This is one of a group of panels that must originally have formed parts of a polyptych depicting stories of the life and miracles of Saint James the Greater. Walter Gibson, in his 1977 monograph on Cornelis Engebrechtsz., recorded three paintings as part of the series: The Pilgrim and the Devil in the Stedelijk Museum de Lakenhal, Leiden; the present panel; and a Saint James the Greater and Christ in a landscape formerly with P. de Boer, Amsterdam, 1940, and subsequently sold, Amsterdam, 23 March 1949, lot 12, and then in the Michailoff collection, Paris. Since the publication of Gibson's thesis, another panel from the polyptych - depicting The Farewell of the Pilgrim - was sold, Galerie Koller, Zurich, 31 October 1980, lot 5056, as by Lucas Cornelisz.; more recently still, Professor Dr. Jan Piet Filedt Kok (private communication) suggested a fifth panel, Saint James resurrecting a couple, formerly in the collection at Ince Blundell Hall, Merseyside, and subsequently by descent to Col. Joseph Weld, Lulworth Castle, Dorset (exhibited, Liverpool, Walker Art Gallery, Pictures from Ince Blundell Hall, 1960, no. 48, and Manchester, City Art Gallery, Works of Art of Private Collections, 1960, pp. 7-8, no. 7); the latter picture was, however, on canvas, and although it may have been transferred from panel, has not been universally accepted as a part of the same altarpiece.
The details of the commission of the polyptych are unknown, but the very rare subject matter of the panels does suggest a patron or destination with a more than usual knowledge of and concentration on Saint James and specifically his role as the patron of pilgrims. As such, it is very intriguing, although sadly entirely hypothetical as far as the commission is concerned, to note the existence in Leiden at the time of the St. Jacobs Gasthuis: a hospice (of which the subsequently-reconsecrated Lodewijks Kerk was the chapel) founded in the fifteenth century and run by the St. Jacobs Broederschap, consisting of people who had returned from a pilgrimage to Santiago, and of which the present St. Jacobsgasthuis Chapel was finished in 1538.
The attribution of the group remains as yet unproven despite the evident quality of their execution. That is largely due to the lack of secure identification of the hands known to have been active in the northern Netherlands at that period, rather than to any qualitative calculation. Although Friedländer gave the Lakenthal panel to the Leiden-born Jan Wellens de Cock, the group were widely reattributed to Cornelis Engebrechtsz.'s son, Cornelis Cornesliz., called Kunst, although the present picture has also been given to the latter's brother, Pieter Cornelisz. In his 1969 thesis on Engebrechtsz. (published in 1977, op. cit.), Walter Gibson associated the group with a Lamentation in the Kunsthistorisches Museum, Vienna, and on that basis provisionally named the anonymous artist The Master of the Vienna Lamentation, suggesting that he may originally have been from Antwerp and had then moved to Leiden, where he was influenced by Engebrechtsz. He also identifed a number of other works by the same hand: a Temptation of Saint Anthony in the Musée d'Art, Geneva; a Christ taking Leave of His Mother in the Museum Boijmans-Van Beuningen, Rotterdam; a Circumcision in the Mauritshuis, The Hague; a Christ carrying the Cross in the Yale University Art Gallery; a Lot and his Daughters in the Art Institute, Detroit; and a Crucifixion triptych in the Rijksmuseum, Amsterdam.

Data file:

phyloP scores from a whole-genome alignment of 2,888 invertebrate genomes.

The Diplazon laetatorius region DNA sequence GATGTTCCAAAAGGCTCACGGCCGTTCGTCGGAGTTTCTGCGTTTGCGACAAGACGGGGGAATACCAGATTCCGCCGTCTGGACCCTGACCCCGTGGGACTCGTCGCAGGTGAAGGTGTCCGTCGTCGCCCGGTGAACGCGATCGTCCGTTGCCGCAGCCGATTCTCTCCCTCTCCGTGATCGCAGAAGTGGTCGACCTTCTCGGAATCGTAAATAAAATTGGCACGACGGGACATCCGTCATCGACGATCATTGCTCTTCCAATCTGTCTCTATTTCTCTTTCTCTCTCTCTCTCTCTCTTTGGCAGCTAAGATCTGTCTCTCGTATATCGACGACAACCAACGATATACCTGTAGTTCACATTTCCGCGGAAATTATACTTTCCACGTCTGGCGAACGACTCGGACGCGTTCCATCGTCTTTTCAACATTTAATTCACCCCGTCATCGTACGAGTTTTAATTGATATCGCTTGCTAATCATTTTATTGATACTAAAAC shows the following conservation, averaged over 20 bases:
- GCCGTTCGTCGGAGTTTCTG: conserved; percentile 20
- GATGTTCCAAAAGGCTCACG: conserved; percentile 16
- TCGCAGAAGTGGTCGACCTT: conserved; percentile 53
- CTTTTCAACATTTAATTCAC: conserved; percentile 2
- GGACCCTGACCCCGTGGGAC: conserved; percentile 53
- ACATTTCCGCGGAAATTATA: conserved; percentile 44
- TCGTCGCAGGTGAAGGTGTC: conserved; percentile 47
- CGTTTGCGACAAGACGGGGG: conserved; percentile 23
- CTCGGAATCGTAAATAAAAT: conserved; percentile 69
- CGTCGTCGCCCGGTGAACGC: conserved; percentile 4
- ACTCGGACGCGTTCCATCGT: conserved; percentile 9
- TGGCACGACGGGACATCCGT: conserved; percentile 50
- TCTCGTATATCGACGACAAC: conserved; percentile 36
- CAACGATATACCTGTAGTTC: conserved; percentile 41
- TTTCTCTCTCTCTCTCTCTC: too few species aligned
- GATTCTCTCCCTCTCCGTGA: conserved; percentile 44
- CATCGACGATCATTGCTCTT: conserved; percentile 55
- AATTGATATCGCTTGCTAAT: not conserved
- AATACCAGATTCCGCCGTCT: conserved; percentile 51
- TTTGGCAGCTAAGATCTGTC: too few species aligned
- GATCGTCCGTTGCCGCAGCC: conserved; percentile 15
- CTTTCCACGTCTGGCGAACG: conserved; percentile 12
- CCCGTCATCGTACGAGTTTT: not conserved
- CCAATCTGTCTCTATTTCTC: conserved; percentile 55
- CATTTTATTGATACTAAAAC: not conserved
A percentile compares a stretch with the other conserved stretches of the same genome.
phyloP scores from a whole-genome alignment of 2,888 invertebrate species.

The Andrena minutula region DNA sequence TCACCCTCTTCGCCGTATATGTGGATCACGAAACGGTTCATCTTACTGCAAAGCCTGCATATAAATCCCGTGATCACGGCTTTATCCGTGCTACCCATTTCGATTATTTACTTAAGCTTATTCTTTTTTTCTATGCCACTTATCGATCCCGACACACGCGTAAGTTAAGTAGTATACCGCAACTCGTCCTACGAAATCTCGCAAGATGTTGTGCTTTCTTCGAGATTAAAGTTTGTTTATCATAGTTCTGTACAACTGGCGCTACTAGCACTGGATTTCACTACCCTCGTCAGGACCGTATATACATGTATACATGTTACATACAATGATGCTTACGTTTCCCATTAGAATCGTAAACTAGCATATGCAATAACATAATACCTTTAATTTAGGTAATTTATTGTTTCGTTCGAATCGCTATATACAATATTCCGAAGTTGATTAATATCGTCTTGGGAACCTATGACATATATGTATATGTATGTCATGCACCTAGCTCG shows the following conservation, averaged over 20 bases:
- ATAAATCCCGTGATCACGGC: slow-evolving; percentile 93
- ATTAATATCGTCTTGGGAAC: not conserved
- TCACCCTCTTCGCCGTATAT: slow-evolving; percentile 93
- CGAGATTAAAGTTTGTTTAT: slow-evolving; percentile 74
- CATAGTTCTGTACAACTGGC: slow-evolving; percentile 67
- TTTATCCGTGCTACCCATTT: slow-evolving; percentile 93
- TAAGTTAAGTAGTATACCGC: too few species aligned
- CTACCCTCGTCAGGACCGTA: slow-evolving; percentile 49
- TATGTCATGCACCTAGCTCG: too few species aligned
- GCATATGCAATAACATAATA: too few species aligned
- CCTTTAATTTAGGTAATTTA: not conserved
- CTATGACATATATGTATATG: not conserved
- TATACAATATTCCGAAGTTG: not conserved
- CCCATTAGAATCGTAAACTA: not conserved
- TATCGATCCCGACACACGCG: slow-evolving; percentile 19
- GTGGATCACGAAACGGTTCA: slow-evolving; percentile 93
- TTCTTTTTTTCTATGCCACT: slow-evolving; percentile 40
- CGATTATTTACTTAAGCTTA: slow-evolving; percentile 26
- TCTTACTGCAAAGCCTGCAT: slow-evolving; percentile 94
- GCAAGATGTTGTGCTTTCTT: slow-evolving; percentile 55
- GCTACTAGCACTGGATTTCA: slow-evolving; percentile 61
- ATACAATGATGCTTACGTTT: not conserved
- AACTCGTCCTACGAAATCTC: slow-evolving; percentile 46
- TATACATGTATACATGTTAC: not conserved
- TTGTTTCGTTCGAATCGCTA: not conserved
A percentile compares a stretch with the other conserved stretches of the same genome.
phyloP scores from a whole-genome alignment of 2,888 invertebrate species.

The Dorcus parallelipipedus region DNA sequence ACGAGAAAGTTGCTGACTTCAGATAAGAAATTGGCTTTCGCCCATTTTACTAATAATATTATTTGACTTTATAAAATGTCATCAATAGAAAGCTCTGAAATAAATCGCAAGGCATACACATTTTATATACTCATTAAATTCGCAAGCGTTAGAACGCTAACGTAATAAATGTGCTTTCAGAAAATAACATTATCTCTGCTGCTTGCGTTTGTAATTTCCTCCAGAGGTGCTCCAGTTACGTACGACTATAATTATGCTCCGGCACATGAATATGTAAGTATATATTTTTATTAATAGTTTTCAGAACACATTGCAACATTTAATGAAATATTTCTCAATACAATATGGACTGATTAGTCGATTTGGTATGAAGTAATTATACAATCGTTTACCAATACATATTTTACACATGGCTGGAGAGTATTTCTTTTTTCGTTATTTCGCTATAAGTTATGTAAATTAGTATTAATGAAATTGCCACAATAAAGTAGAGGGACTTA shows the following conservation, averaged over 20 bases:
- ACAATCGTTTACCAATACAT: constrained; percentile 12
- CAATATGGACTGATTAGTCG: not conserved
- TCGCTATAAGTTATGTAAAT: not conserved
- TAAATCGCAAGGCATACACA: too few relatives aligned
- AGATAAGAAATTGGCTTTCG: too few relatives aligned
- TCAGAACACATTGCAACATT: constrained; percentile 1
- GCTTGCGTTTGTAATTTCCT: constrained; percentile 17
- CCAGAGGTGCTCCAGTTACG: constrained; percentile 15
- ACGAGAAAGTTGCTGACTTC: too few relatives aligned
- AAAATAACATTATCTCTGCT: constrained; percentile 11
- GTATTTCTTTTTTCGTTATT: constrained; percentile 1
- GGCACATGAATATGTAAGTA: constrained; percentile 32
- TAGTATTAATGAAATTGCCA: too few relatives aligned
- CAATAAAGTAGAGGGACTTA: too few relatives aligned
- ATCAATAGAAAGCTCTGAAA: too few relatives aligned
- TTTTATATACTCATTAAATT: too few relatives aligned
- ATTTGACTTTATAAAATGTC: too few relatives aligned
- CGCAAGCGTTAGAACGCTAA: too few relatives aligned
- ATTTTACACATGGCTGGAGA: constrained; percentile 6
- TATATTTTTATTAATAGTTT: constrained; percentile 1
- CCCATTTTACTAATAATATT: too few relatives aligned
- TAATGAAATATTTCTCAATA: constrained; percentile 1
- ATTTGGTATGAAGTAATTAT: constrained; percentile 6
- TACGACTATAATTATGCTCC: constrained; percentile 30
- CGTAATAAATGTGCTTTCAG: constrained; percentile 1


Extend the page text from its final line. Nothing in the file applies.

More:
The stylistic parallels with the work of the Leiden school securely place the panels within that sphere, and more specifically close to Engebrechtsz. (bearing in mind of course the links between the latter and de Cock), and the evident quality of the execution make that understandable. Unfortunately, however, little is known of or survives from that school, and all attributions to three of the primary artists within it, Engebrechtsz.'s sons, are wholly presumptive, as no work by any of them has to date been securely identified as such, either by signature or by identifiable commission. For some time Pieter Cornelisz.'s hand was thought to have been secured through a group of drawings of circa 1517-37 signed 'PC', many of which served as preliminary designs for window paintings (a field in which Pieter is known to have operated). That hypothesis was, however, rejected by Jeremy Bangs ('The Leiden Monogrammist PC and other Artists Enigmatic Fire-buckets', Notes in the History of Art, 1981, pp. 12-5), and although Bangs's opinion has itself been challenged (K.G. Boon, The Netherlandish and German Drawings of the XVth and XVIth Centuries of the Frits Lugt Collection, Paris, 1992, I, pp. 235-7), the study of the school of the generation of Lucas van Leyden remains extremely speculative, and the present work is therefore offered under its conservative attribution.
The unusual subject matter illustrates an episode from a miracle of Saint James recounted in Voragine's Golden Legend amongst other sources: on his way to Santiago de Compostela a pilgrim was greeted by the devil disguised as Saint James. The latter convinced him fallaciously that he would achieve everlasting salvation by killing himself; the young man did so and thereby committed a mortal sin, facing damnation as a suicide, but was saved from that fate by the intervention of Saint James, who also restored him to life. The present scene shows, on the right, the resurrected pilgrim rejoining his companions in an inn and, on the left, him recounting the story of his experience at their dinner.
We are grateful to Prof. Dr. Jan Piet Filedt Kok, Drs. Christiaan Vogelaar and Drs. Wouter Kloek for their help in cataloguing this lot.